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Noob to hydro, first attempt at NFT system


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Old 02-02-2016, 10:34 AM
brandonbelew brandonbelew is offline
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Default Noob to hydro, first attempt at NFT system

Hello everyone,

I'm fairly new to gardening, and very new to hydro. The wife and I are engaged in a friendly competition. She will be growing strawberries outside, I am growing them inside with hydro.

Here is my NFT system, this picture was taken day 2 after planting my bare root plants sourced on amazon.

I'm running 3 led lights currently, two 5w and one 12w and i'm getting between 94 and 100 lux at each plant.

I'm using 24-12-32 strawberry fertilizer, mixed in a 17 gallon reservoir.

I started doing daily logs on my setup here: http://brandonbelew.webfactional.com/ if anyone is interested.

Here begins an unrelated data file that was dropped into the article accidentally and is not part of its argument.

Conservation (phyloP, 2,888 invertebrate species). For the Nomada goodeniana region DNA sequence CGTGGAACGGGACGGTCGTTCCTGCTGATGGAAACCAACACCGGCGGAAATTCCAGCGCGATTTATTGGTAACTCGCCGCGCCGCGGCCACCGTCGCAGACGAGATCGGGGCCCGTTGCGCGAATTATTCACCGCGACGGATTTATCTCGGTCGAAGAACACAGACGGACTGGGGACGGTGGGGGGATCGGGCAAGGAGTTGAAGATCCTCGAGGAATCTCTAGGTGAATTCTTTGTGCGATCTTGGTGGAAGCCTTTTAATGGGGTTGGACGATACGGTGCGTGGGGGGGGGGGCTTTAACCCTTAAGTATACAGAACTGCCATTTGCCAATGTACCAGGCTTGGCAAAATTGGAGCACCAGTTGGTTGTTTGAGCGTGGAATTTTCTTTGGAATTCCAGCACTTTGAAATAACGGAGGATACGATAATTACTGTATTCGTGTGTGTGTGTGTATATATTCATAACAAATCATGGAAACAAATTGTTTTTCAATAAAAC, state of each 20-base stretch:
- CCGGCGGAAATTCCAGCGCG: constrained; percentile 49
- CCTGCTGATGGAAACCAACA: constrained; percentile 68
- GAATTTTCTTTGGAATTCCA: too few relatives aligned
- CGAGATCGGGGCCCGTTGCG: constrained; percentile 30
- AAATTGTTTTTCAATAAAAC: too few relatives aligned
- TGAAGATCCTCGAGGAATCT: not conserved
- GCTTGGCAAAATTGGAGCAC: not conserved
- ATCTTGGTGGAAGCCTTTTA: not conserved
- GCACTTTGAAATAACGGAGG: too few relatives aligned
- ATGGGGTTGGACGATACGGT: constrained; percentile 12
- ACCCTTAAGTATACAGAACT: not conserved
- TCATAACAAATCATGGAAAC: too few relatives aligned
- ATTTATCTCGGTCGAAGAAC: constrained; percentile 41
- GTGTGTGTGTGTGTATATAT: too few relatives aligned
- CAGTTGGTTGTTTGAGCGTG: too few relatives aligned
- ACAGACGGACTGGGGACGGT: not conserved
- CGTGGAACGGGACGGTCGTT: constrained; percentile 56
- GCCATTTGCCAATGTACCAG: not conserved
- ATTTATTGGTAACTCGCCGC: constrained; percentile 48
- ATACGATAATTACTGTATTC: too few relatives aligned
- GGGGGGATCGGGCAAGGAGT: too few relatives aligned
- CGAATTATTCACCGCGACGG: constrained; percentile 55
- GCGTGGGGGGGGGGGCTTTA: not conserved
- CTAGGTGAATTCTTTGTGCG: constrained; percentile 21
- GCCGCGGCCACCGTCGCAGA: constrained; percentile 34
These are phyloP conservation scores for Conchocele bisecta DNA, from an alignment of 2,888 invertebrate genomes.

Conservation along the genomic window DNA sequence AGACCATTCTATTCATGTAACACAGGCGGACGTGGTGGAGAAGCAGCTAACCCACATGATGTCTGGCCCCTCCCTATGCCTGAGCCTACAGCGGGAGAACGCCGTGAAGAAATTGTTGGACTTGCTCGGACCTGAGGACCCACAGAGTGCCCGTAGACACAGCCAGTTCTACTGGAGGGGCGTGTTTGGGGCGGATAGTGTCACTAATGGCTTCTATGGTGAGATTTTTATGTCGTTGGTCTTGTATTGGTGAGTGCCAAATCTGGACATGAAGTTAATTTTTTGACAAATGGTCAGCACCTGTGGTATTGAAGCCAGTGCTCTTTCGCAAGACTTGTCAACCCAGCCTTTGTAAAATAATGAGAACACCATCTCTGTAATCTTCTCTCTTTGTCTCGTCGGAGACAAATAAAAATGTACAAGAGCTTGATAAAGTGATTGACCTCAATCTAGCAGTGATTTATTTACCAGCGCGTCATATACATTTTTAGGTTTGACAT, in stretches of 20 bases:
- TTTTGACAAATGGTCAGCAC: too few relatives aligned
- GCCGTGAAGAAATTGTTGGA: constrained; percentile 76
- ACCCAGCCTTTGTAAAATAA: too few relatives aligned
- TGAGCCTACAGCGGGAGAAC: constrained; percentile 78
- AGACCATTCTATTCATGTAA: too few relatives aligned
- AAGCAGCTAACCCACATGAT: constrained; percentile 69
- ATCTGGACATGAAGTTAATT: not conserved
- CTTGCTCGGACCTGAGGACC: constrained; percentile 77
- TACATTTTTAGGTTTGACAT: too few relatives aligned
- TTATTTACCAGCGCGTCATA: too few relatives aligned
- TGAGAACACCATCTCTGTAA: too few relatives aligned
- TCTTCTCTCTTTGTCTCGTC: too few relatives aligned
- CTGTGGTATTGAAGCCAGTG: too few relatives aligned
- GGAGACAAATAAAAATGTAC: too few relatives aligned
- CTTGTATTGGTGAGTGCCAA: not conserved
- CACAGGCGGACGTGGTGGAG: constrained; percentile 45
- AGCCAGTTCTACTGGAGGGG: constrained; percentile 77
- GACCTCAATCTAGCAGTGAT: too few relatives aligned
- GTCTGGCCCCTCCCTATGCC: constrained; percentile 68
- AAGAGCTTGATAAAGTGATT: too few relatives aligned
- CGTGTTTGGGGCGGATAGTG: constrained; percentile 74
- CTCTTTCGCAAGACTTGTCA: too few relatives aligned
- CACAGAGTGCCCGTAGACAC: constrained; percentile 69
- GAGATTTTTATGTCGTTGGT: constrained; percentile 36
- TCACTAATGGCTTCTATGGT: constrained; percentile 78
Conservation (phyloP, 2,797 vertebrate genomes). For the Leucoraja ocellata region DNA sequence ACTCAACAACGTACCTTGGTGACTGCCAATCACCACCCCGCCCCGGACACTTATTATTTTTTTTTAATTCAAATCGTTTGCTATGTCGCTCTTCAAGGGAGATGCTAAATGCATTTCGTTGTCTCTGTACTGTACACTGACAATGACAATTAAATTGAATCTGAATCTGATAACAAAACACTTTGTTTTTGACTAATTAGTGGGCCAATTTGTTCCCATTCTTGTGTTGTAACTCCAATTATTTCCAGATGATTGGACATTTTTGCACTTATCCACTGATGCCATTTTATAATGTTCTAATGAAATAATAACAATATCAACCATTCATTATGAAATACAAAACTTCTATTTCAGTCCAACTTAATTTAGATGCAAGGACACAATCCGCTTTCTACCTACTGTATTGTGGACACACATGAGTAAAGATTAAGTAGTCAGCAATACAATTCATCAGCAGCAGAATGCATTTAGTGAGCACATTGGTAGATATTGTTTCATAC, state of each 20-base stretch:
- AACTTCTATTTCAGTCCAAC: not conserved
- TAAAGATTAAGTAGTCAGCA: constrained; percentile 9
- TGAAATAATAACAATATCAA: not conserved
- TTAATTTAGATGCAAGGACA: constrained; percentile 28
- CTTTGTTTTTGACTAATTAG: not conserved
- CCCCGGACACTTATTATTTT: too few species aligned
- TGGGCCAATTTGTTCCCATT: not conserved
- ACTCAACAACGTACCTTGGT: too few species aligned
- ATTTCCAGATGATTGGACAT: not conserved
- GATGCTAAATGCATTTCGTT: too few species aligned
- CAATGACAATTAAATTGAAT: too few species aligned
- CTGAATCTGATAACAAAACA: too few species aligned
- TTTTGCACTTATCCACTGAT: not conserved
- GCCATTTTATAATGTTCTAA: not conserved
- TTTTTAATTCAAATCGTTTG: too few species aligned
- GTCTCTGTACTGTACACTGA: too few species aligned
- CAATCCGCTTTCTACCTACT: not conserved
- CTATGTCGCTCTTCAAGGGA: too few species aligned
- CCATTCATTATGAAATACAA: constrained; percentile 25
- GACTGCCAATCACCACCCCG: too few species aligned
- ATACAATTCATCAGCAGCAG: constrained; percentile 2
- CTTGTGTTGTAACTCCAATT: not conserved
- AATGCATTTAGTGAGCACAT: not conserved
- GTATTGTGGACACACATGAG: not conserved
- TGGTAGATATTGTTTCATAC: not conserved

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Old 02-02-2016, 11:15 AM
GpsFrontier GpsFrontier is offline
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Hello brandonbelew,
Your lighting is severely lacking. You might be OK if you used one of those 12 watt bulbs over each plant, and didn't place it more than 6 inches above the plant. But at this point, my money is on your wife's plants simply because her natural light (sunlight) is much better than what you currently have.
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Old 02-02-2016, 11:22 AM
brandonbelew brandonbelew is offline
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Quote:
Originally Posted by GpsFrontier View Post
Hello brandonbelew,
Your lighting is severely lacking. You might be OK if you used one of those 12 watt bulbs over each plant, and didn't place it more than 6 inches above the plant. But at this point, my money is on your wife's plants simply because her natural light (sunlight) is much better than what you currently have.